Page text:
Assault Occasioning Actual Bodily Harm


Assault occasioning actual bodily harm is an offence pursuant to section 59 of the Crimes Act 1900 ‘Act’. The provision states whosoever assaults any person, and thereby occasions actual bodily harm, shall be liable to imprisonment for five years.[1] It is a more serious offence than a common assault charge. This offence is aggravated if it is in the company of another person or persons. A person convicted of an offence under this subsection is liable to imprisonment for 7 years.[2] If you have been charged with assault occasioning actual bodily harm, contact Walker Criminal Lawyers for a free consultation with an experienced lawyer to discuss options to get the best outcome.


What are some examples of conduct amounting to assault occasioning actual bodily harm?

The assault needs to be relative to the actual bodily harm caused to the victim.

Types of conduct:

  • Punching
  • Slapping
  • kicking
  • striking with an object

Actual bodily harm inflicted:

  • Bruises
  • Cuts


To be convicted, what do the police need to show?

In order to be convicted the police beyond reasonable doubt need to show that you fulfilled the elements of the assault occasioning actual bodily harm offence. The elements for this offence are:

  1. Assaulted a person
  2. Intentionally or recklessly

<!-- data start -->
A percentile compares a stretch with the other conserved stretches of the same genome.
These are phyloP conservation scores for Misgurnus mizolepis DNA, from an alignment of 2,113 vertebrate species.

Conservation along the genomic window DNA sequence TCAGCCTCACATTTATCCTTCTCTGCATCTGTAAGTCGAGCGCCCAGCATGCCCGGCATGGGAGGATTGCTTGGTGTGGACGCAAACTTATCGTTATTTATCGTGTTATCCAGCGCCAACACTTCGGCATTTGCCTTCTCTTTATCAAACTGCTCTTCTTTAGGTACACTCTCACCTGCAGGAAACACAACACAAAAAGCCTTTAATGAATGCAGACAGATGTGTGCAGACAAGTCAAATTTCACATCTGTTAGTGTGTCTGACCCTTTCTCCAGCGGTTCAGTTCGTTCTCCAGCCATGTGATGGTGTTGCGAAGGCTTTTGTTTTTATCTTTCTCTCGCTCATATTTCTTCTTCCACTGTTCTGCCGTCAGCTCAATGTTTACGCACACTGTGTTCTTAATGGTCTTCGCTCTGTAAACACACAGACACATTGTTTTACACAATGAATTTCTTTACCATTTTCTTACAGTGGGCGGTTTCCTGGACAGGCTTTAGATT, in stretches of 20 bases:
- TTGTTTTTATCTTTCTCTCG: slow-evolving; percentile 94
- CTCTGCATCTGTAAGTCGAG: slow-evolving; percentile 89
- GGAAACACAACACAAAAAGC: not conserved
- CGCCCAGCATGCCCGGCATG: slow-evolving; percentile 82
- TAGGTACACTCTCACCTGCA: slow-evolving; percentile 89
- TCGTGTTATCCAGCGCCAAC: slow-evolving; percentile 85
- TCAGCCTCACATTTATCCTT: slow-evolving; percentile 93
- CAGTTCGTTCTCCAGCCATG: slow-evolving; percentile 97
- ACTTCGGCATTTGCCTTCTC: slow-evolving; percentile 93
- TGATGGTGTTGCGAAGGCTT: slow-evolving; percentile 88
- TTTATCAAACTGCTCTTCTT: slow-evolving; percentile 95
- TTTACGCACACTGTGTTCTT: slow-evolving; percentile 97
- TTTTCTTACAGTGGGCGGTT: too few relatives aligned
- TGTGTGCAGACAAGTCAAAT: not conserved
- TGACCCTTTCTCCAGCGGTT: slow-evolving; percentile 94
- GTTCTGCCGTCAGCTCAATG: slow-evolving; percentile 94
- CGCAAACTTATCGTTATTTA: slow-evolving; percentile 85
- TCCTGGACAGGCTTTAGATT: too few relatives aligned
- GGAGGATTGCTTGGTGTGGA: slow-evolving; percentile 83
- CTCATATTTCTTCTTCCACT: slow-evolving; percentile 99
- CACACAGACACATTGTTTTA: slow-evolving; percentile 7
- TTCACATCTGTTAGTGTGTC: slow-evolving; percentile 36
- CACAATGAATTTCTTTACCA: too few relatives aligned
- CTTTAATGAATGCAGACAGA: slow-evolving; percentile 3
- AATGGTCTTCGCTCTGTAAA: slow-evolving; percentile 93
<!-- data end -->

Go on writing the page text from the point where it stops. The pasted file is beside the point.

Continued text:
3. Actual bodily harm was inflicted
  4. No consent[3]


What defences may I raise?

Possible defences to the offence of assault occasioning actual bodily harm can include:

  • Self defence
  • Necessity
  • Duress

The applicability of the defences is situation dependant. If you have been charged with assault occasioning actual bodily harm, I encourage you to book a free consultation with one of our lawyers to discuss your options.


What penalty might I receive if I am convicted of an assault occasioning actual bodily harm offence?

Depending upon the circumstances of the offence, the court has the discretion to determine which is the most appropriate to penalise you with.

  • Prison sentence
  • Intensive corrections order
  • Community corrections order
  • Fine
  • Section 10A
  • Conditional release Order
  • Section 10.

[1] Crimes Act 1900 (NSW) s 59(a).

[2] Crimes Act 1900 (NSW) s 59(b).

[3] Crimes Act 1900 (NSW) s 59(a).

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* Information contained in this article is of a general nature only and should not be relied upon as concise legal advice.
Please contact us for legal advice tailored to your situation. *

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